I notice the good doctor defensively fold his arms over his chest and recoil ever so slightly while I am mid-sentence. Before he can scribble "penicillin" on his prescription pad, I add: " . . . in my throat."
I was going to refer to another region of my anatomy to get a laugh, but he didn't seem to share my sense of humor or anybody else's for that matter. Certainly not Eddie Murphy's. Ever see his stand-up routine captured in Raw? You know, the skit about "fire shoot out of my d---! . . ." No? My doctor didn't either.
"It's like I have a sore throat all the time" I continue. "Or the beginning of the flu where your throat gets sore. And, I am burping a lot." I think for a nanosecond about conjuring up one, but then thought better of it. If only I had downed a can of soda before the consult. Dr. Pepper works every time.
I will spare you the next fifty questions and answers, and give you the diagnosis. "Acid reflux."
I left the doctor's office with instructions to take 150mg of Zantac daily, give up tea, coffee and maybe lay off the alcohol too. It took me two weeks to wean myself off coffee and tea. Head aches and tiredness were the chief withdrawal symptoms. Supposedly, my acid reflux symptoms would lessen. No such luck.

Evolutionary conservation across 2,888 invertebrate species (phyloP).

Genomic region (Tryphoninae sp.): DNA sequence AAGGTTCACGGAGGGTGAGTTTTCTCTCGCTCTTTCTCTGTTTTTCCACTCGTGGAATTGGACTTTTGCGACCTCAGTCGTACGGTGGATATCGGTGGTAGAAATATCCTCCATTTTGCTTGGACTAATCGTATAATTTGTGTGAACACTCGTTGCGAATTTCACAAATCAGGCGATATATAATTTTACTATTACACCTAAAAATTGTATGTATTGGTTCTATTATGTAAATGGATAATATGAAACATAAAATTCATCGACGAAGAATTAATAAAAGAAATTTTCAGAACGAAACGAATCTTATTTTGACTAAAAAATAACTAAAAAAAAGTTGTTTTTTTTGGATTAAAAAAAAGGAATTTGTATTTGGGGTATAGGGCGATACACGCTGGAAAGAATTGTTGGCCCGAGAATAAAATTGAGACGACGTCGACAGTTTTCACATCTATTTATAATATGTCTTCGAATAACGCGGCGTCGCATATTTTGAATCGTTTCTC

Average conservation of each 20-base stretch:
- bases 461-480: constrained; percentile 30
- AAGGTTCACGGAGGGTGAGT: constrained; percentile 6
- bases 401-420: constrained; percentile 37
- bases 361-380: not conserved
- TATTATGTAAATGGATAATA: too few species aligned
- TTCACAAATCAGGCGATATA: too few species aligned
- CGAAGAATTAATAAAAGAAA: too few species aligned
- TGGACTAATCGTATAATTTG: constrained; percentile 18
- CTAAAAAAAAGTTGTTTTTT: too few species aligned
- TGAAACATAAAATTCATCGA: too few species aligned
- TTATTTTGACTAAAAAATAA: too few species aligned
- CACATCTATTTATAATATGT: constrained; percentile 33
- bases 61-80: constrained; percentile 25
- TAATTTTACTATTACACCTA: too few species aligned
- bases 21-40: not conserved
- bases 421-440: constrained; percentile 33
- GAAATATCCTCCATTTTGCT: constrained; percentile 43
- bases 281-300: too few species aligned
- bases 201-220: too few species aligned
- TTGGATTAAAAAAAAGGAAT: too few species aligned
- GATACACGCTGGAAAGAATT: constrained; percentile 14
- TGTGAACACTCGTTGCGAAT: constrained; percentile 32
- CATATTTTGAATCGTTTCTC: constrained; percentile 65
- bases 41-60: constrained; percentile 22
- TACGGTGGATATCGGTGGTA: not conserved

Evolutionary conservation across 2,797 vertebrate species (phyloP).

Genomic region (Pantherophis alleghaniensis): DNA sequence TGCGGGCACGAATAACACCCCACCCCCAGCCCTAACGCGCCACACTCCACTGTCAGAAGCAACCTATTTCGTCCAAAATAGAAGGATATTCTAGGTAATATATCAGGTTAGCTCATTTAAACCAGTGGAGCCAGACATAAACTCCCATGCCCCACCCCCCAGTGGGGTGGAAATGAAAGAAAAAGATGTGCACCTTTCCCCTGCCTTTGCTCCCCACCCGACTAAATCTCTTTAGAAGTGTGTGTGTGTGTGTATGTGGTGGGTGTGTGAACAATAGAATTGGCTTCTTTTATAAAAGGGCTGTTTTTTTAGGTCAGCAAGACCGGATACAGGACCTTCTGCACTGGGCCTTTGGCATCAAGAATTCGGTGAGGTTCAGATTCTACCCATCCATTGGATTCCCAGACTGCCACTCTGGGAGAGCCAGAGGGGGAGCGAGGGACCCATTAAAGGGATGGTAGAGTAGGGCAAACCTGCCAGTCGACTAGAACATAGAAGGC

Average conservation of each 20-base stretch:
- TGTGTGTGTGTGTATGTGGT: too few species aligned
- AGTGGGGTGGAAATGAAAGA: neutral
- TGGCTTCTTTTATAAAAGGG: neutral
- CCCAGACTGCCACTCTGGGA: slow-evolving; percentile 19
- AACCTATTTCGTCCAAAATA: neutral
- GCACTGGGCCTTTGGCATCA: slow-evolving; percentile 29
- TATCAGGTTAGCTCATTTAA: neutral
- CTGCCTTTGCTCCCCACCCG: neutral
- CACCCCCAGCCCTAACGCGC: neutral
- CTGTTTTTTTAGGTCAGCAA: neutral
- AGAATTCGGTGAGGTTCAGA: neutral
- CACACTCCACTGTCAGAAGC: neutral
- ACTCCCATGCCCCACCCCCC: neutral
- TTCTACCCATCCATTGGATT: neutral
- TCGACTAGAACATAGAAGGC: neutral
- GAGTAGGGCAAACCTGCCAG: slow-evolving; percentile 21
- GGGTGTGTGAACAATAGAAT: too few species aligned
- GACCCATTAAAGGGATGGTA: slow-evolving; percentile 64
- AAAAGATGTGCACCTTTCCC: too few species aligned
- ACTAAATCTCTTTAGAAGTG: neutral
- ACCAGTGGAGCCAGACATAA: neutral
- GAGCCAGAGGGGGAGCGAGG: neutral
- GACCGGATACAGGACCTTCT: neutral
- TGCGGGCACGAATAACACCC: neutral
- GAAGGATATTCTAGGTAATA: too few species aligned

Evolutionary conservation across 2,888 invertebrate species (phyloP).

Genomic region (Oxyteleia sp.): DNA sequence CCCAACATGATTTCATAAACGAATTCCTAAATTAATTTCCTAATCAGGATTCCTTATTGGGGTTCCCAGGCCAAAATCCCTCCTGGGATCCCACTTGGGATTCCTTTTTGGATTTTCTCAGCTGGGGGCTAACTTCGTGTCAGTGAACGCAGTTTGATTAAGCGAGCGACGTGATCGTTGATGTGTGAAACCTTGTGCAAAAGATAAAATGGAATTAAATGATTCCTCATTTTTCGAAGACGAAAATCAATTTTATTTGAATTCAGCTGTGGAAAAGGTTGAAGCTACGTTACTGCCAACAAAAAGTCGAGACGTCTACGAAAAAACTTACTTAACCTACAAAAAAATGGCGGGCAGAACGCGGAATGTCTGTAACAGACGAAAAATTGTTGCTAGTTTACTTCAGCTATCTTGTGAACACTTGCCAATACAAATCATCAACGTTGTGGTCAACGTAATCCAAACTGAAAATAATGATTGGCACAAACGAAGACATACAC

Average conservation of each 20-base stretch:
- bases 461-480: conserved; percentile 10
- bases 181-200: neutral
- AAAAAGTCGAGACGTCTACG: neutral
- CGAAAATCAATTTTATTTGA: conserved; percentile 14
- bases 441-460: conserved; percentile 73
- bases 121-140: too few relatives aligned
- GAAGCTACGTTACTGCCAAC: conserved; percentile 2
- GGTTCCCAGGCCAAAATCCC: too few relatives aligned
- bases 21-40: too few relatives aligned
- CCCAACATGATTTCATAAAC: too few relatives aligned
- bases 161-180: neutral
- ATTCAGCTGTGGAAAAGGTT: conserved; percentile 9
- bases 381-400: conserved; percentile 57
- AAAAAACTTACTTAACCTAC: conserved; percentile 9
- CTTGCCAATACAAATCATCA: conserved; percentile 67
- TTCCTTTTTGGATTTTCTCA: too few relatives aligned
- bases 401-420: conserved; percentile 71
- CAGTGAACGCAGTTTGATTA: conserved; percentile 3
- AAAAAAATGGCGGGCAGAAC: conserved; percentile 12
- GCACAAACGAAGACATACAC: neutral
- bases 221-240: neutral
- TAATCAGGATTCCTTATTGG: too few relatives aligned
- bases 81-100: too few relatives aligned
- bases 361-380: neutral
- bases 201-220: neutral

I also stopped drinking any alcohol for like an eternity.
Okay, two weeks.
Like I said, an eternity. Mind you I only have 2 ounces an evening from Friday through Sunday nights. Yeah, two ounces. Strangely, as I get older, I drink less. I am also keenly aware that excessive alcohol consumption can damage one's liver. In any event, my medically directed libation moratorium didn't lessen my symptoms.
At a follow up with the good doctor, he said there is something in coffee and tea that aggravates the condition. Maybe acidity. I dunno, I just start thinking about my golf swing when the medical jargon gets trotted out.
I have this tremendous ability to totally detach from a boring chat, but always nod and make the perfunctory "yes" or "really?" at the ideal pause in conversation such that the speaker thinks I am engaged in what they have to say, like a rottweiler is to a mailman's pant leg. In addition to medical lingo, certain other words or sentence fragments seem to trigger my disconnect when used in conversation:
"I had a great vacation Jason, let me tell you about it!"
"What? You didn't see that movie? It was so funny, especially when . . ."
"You are the wind beneath my wings . . ."